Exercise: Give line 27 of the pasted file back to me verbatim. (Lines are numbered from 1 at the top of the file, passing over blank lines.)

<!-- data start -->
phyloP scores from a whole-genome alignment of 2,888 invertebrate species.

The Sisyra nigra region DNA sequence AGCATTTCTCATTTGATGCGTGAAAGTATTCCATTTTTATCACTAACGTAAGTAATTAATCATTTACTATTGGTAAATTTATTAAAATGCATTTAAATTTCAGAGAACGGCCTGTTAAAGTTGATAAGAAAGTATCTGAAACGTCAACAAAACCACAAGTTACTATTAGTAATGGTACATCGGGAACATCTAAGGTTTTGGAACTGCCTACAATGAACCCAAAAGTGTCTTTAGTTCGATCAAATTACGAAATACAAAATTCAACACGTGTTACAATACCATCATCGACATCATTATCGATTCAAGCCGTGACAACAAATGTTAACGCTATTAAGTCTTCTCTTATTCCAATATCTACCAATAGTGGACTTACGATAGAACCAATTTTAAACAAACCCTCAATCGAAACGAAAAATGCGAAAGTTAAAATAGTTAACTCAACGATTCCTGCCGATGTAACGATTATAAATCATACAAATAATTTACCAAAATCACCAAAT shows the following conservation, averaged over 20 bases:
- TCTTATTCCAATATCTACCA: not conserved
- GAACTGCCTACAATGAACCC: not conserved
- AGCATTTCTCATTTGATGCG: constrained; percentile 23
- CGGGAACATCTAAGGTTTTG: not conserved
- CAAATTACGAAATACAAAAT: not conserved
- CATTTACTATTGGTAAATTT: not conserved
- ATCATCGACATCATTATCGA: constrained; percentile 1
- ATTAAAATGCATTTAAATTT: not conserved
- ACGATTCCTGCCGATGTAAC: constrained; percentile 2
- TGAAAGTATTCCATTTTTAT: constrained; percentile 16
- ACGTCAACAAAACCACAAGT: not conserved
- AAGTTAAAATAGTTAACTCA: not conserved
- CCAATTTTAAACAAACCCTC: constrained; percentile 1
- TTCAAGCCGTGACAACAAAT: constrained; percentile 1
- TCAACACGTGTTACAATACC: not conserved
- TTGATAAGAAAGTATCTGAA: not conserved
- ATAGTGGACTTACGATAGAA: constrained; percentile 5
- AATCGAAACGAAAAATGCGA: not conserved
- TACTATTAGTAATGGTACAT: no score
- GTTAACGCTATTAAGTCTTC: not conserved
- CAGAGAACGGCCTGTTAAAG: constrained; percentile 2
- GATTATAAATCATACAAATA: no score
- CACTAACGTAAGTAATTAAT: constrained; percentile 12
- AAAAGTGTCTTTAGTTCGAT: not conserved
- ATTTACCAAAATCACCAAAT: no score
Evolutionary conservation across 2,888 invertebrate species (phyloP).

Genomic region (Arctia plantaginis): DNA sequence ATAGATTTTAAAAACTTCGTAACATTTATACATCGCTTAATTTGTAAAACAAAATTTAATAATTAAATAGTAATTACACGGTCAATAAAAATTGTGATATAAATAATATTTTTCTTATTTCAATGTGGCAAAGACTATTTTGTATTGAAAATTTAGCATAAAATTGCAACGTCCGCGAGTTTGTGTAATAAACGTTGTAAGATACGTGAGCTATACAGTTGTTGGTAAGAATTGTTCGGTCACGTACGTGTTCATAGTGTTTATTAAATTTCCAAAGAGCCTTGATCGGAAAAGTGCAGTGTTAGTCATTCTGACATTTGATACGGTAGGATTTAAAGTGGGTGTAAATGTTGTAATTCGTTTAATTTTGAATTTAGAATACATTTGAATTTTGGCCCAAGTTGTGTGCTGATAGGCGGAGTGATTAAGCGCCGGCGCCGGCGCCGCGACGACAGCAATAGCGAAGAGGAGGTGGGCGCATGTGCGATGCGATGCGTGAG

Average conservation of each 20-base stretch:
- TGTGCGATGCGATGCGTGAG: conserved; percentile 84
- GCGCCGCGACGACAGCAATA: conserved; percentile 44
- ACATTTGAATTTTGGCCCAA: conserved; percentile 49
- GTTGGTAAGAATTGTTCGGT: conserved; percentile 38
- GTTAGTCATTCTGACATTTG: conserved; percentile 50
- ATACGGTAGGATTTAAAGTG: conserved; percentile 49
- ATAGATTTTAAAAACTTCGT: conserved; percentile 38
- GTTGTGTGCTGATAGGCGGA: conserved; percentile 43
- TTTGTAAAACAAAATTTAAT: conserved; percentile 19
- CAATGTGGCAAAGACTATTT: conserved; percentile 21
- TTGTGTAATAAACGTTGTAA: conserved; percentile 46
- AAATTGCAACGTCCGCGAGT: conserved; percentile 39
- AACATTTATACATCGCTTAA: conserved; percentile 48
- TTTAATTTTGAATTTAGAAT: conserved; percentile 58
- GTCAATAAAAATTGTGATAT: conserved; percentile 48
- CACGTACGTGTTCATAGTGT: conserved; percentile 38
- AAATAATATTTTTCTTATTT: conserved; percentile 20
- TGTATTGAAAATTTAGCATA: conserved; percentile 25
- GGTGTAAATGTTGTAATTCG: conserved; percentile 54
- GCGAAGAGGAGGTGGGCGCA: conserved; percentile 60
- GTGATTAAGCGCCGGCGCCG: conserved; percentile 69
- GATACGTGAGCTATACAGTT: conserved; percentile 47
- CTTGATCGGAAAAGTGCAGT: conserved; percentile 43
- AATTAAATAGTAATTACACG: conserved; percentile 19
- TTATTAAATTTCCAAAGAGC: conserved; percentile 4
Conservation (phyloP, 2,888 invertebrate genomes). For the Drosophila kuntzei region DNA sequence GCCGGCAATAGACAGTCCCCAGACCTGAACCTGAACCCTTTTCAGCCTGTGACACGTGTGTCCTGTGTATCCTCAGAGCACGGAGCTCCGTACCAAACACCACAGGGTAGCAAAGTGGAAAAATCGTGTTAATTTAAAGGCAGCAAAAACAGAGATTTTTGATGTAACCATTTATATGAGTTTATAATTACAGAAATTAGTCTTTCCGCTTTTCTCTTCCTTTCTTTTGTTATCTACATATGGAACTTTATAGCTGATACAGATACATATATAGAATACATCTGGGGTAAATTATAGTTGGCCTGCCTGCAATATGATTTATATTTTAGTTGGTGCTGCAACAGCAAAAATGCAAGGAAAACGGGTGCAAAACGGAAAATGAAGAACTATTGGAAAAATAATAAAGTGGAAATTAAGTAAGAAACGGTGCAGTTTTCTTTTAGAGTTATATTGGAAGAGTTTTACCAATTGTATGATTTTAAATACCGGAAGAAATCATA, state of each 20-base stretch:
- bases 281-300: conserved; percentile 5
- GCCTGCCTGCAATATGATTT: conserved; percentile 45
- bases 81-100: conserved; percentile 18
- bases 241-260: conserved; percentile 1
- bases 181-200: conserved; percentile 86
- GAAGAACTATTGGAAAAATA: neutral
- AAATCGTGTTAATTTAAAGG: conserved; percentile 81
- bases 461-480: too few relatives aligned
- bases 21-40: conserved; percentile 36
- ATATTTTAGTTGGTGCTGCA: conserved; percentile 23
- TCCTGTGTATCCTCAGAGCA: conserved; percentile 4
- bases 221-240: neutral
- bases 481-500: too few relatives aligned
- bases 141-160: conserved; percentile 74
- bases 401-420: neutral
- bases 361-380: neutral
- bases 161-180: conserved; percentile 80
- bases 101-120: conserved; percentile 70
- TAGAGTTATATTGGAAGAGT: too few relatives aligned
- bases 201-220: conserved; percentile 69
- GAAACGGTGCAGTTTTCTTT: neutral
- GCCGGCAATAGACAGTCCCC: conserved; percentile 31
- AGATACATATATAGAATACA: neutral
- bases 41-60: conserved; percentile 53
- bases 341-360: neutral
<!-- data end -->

- ATTTACCAAAATCACCAAAT: no score